APP PROMOTION SUMMIT IN BERLIN – TRENDS IN THE INDUSTRY
On November 30th 2017, 300 mobile marketing experts (including our Anne Droesser) met at the App Promotion Summit (APS) in Berlin, which has established itself in the scene as a permanent address for networking and professional exchange. The exclusive location of the Hotel Adlon was filled with international speakers and trade visitors so that the discussions were not confined to the German or European market, but extended to the global scale of our industry. In an article for German industry site mobilbranche.de, guest author Clément Favier, Managing Director Germany of Adikteev, put the spotlight on four topics that are currently keeping the industry occupied, and that we like to mention here as well:
1 Data, Data Sovereignty, and Transparency
Data is currently one of the most important topics in the industry, having been mentioned several times throughout the night. The basic principle was: “validate your strategy with data”. While this is nothing new for the KPI oriented industry, it was, however, discussed how far data can help to validate the success of a campaign.
Here, data sovereignty plays an important role, so naturally, this topic was also widely discussed at the APS. App marketer no longer want to rely on data given to them by platforms and global players like Google, Facebook and Co. They are more and more met with growing scepticism and the wish for higher transparency was raised more than once during the night.
2 The long way to the right marketing mix
The second big topic was the question of the right marketing mix. Of course, the answer to the question is as individual as the apps themselves. One approach was offered by Gessica Bicego, Head of Performance Marketing at Blinkist, who called out for a “marketing symphony”. The focus here lies on the market as a whole and includes channels that have been neglected by many marketers because they are merely seen as branding instruments. The analogy here is quite essential and illustrates the importance of different players to the overall success of the play. Blinkist, for example, uses content marketing, native advertising and influencer relations successfully for user acquisition. Facebook is still the strongest lead source among the social media platforms, but also Snapchat, Pinterest and Podcasts can be used successfully with the right setup. Back on track is Twitter. Several speakers reported success with campaigns executed through Twitter.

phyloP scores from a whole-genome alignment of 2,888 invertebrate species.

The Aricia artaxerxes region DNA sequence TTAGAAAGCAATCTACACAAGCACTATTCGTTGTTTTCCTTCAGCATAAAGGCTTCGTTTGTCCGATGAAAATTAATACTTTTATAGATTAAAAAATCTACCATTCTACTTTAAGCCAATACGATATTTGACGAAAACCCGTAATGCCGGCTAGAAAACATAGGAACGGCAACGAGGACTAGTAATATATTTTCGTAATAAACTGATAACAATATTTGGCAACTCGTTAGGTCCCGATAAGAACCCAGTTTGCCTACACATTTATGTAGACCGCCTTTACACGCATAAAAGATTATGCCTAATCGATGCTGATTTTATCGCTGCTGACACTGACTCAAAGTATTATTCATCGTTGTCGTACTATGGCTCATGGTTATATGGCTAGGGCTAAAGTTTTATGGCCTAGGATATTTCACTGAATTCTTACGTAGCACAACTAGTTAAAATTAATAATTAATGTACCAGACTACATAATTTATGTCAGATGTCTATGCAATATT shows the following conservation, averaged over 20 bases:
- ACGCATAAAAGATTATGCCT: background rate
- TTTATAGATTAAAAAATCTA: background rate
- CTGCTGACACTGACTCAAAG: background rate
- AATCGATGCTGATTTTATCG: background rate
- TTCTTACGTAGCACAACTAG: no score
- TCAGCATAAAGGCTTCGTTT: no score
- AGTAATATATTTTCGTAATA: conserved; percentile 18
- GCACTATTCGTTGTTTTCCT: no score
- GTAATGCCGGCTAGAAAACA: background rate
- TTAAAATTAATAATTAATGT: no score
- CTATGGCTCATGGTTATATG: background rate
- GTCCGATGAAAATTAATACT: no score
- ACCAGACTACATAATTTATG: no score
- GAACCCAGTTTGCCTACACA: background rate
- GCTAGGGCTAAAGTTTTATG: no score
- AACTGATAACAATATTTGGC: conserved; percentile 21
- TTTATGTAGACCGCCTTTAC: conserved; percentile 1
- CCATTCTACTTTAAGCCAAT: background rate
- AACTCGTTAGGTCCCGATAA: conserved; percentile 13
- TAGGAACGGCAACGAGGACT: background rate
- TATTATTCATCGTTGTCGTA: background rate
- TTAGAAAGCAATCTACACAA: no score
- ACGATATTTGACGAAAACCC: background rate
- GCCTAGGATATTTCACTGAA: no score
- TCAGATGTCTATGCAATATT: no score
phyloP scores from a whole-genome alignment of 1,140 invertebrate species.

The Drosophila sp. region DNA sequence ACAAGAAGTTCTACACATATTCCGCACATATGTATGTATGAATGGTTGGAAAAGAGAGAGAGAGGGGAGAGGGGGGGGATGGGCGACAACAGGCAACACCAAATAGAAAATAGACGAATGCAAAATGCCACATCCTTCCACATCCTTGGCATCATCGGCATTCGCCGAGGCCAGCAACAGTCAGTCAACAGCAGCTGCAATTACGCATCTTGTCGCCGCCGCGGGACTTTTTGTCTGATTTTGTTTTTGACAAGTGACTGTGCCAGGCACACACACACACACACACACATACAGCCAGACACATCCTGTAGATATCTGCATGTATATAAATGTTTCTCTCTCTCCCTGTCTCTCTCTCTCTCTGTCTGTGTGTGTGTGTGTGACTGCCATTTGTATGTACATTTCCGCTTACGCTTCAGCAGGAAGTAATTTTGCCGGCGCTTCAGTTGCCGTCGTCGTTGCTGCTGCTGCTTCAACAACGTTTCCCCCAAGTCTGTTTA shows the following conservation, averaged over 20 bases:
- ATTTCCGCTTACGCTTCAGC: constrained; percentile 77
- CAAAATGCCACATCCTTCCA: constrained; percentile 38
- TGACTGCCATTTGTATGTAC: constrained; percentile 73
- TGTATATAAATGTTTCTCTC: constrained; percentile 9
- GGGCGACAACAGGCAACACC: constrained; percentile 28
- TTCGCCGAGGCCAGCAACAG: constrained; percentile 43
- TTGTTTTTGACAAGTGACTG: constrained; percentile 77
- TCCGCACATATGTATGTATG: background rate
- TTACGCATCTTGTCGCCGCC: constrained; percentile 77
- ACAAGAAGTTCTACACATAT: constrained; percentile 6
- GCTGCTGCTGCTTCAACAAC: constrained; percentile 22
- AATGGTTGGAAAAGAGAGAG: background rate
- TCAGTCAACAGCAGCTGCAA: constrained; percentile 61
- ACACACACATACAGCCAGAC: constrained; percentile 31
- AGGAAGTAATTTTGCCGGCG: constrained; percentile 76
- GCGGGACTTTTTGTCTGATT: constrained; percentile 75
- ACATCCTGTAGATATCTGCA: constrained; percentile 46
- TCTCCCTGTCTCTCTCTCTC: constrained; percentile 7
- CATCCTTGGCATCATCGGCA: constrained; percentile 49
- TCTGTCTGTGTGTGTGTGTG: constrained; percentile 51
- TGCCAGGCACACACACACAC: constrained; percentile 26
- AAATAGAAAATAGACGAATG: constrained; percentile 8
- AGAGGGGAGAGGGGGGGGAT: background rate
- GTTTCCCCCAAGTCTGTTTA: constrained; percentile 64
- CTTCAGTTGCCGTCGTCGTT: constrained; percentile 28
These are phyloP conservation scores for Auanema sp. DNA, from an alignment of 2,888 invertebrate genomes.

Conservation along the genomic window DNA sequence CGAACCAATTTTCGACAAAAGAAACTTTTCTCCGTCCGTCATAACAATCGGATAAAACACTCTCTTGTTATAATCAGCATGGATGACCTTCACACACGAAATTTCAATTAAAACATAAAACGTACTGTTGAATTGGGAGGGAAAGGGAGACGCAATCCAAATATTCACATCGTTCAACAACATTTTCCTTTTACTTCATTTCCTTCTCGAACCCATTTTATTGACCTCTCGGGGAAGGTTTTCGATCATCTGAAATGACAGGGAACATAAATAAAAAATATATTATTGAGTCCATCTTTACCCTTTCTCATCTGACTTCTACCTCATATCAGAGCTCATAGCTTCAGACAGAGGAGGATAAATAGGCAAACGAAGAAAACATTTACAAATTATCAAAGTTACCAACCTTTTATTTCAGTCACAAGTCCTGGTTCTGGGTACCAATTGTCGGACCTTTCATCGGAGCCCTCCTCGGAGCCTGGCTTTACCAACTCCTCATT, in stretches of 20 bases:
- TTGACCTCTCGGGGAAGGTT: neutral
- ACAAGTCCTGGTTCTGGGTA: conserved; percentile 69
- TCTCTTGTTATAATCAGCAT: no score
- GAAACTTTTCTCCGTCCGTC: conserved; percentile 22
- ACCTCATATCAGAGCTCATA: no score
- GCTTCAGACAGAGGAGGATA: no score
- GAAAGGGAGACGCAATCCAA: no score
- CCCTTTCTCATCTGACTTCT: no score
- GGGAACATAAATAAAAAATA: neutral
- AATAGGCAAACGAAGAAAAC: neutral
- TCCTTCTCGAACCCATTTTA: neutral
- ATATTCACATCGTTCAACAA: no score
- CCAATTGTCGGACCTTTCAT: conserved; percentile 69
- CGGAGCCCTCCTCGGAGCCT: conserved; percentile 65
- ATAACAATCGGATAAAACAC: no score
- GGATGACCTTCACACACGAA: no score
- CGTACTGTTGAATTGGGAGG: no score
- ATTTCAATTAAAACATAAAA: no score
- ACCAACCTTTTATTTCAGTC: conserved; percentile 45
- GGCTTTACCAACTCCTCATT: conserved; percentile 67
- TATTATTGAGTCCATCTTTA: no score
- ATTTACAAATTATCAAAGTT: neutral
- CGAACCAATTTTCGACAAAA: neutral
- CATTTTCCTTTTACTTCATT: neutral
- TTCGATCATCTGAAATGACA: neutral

3 Multi-touch attribution contributes to better understanding in the customers
Topic number 3 is closely related to the previous one. Several speakers have emphasised the importance of understanding all the factors that contribute to the overall success in a marketing mix. It was said that it is no longer just about understanding which ad network performs most successfully, but about being able to accurately measure the value of each campaign. That is why multi-touch attribution is on a rise. It allows for a thorough understanding of different steps in a user’s journey and therefore the different steps that lead to a successful campaign.
4 Creatives become as individual as the customers
“One creative is not enough anymore to satisfy all the different audiences and platforms”. This was also one of the things that many speakers agreed with. It can be way more lucrative to adapt advertising material to target groups, channels, situations and even markets. A key factor is targeting markets differently and find out what works where etc. “Dynamic Creative Optimization” is a term that will gain more and more importance as it will allow users to see exactly the ad in the design that he is, statistically calculated, most likely to interact with.
However, this also calls for certain standards in the way ads are distributed. Clément Favier suggests that uniform quality standards could help to ensure that the user experience is right and that brands receive a worthy staging moment. It would also diminish the risk of ads that catch the user’s attention not through its creativity, but long buffering times and bad image quality – and with that the rise of adblockers.
The “next big thing” in the industry was something that nobody really dared to foresee among the speakers. However, that is not surprising, considering that new technologies and platforms often emerge along the way in continuous steps, but are honoured with great enthusiasm. As Clément Favier remarked: The summit showed that the industry is developing well and rapidly and that the growth figures are strong, too.
We are happy to be part of this industry and continue to strive in it!